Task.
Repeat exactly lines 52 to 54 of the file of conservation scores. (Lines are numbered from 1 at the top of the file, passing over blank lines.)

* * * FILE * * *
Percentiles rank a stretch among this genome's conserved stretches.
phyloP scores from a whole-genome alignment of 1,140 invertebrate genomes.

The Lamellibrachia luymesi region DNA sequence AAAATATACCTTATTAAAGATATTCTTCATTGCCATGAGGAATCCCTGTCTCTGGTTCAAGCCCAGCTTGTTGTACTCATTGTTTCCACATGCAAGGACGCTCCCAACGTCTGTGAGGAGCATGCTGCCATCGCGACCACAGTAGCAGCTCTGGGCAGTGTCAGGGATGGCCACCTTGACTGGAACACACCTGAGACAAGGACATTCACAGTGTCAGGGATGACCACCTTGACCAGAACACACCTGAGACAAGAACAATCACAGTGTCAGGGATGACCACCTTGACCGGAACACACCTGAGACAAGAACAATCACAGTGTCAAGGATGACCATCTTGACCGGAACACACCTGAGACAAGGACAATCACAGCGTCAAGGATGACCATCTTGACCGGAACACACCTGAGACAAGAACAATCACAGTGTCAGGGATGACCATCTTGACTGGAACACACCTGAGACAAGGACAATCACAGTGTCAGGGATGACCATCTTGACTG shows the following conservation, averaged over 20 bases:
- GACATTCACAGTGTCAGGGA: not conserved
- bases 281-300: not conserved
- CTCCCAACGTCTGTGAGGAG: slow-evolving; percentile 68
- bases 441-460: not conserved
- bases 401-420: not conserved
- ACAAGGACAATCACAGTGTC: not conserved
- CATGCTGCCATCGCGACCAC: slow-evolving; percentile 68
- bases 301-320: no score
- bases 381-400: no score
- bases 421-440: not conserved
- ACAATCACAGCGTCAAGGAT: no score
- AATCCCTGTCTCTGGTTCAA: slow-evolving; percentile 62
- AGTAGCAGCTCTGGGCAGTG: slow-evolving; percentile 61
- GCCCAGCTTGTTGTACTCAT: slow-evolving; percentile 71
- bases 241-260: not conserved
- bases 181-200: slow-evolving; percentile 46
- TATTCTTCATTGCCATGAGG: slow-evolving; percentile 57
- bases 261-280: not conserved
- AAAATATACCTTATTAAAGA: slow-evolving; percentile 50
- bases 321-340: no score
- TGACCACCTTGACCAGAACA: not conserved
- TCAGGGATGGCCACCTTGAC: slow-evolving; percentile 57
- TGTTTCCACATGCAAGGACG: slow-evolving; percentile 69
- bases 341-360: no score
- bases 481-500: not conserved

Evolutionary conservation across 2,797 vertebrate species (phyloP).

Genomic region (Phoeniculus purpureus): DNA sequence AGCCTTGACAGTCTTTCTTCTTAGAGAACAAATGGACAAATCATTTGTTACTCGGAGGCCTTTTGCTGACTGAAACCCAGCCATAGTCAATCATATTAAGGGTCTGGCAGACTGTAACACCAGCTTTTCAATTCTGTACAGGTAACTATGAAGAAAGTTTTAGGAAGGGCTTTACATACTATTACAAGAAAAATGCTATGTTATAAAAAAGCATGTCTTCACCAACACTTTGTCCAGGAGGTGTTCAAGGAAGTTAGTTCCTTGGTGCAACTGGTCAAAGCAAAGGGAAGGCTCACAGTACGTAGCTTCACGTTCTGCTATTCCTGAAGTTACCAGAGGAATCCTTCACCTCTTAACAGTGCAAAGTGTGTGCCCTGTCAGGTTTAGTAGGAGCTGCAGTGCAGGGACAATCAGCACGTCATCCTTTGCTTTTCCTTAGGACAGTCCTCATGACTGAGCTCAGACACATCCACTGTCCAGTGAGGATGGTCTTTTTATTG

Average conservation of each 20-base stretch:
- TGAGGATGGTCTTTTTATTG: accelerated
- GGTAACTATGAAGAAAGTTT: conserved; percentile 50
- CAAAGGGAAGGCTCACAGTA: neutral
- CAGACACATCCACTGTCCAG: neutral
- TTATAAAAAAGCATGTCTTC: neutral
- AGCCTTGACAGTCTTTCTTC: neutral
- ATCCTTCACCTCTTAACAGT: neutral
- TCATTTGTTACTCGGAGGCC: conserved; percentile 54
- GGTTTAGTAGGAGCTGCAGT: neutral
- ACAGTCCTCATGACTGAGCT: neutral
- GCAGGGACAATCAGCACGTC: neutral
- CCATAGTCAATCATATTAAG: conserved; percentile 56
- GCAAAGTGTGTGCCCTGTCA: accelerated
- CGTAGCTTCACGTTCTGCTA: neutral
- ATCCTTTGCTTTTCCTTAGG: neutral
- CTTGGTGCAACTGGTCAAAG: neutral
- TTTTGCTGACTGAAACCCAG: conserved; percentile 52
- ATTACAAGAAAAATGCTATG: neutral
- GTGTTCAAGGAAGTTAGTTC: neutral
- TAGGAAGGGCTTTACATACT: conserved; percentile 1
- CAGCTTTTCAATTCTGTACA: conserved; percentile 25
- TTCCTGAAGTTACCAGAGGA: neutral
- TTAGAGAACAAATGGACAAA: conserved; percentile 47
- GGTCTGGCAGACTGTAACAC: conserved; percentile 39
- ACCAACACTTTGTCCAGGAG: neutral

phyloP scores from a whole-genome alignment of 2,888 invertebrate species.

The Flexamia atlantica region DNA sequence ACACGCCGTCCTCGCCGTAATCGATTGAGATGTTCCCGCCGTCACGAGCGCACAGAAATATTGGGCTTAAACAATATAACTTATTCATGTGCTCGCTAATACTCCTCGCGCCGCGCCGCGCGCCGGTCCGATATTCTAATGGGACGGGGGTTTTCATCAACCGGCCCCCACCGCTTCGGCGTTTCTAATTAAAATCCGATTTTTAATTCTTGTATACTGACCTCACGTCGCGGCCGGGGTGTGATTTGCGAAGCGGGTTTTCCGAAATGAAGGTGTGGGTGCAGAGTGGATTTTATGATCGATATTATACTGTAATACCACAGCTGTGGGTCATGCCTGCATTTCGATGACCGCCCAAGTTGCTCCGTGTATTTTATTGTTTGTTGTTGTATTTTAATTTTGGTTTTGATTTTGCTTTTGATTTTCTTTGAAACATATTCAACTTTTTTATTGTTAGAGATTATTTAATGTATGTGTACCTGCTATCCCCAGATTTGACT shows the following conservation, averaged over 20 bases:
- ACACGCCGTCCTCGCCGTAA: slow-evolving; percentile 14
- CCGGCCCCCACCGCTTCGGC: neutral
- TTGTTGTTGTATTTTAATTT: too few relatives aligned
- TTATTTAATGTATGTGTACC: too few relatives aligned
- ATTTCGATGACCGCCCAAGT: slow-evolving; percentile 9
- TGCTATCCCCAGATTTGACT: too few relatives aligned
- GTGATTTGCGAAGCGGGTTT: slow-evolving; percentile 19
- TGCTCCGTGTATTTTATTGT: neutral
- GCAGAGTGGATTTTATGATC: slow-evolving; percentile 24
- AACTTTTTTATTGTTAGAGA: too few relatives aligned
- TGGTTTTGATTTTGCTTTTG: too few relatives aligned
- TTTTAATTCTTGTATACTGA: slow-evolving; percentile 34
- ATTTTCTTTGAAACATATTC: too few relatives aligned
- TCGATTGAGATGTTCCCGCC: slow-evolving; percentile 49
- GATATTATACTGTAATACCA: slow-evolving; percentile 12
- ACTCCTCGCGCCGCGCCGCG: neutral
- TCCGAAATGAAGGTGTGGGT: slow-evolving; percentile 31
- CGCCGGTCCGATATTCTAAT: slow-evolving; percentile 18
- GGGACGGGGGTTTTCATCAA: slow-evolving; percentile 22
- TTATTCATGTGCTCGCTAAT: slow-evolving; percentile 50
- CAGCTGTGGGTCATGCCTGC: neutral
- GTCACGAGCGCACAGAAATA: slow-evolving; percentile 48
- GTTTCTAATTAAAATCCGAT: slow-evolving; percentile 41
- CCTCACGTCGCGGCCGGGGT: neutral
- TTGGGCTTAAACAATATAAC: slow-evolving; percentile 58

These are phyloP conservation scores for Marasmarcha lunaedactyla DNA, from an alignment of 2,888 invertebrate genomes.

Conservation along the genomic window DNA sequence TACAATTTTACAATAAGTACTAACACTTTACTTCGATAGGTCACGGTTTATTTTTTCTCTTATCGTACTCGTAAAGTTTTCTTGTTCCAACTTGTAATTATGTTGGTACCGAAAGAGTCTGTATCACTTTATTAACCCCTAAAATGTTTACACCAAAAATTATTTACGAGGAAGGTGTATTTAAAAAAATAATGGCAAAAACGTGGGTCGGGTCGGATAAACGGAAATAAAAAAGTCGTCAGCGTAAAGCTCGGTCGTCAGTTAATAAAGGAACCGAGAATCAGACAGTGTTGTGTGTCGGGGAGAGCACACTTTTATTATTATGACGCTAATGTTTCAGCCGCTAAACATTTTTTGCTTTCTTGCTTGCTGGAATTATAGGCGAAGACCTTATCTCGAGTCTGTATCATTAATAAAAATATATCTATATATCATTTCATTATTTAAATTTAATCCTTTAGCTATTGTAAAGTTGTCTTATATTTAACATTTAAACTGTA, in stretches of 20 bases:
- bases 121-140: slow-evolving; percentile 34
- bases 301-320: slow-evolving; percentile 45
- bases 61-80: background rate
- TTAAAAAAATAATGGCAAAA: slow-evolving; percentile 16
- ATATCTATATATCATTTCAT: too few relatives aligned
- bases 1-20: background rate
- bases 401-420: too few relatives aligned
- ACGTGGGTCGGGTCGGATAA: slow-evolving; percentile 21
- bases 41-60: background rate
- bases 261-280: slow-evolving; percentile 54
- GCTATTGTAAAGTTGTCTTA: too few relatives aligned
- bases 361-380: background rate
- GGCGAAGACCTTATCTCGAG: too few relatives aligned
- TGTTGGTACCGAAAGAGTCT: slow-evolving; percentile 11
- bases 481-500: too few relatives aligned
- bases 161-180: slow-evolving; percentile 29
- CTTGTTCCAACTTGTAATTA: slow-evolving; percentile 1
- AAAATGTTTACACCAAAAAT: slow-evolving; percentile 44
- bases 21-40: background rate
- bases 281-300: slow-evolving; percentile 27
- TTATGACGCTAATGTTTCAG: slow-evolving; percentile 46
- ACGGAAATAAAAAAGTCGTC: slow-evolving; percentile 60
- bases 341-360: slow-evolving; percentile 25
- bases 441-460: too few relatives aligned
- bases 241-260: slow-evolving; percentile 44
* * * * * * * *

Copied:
- CAGCTTTTCAATTCTGTACA: conserved; percentile 25
- TTCCTGAAGTTACCAGAGGA: neutral
- TTAGAGAACAAATGGACAAA: conserved; percentile 47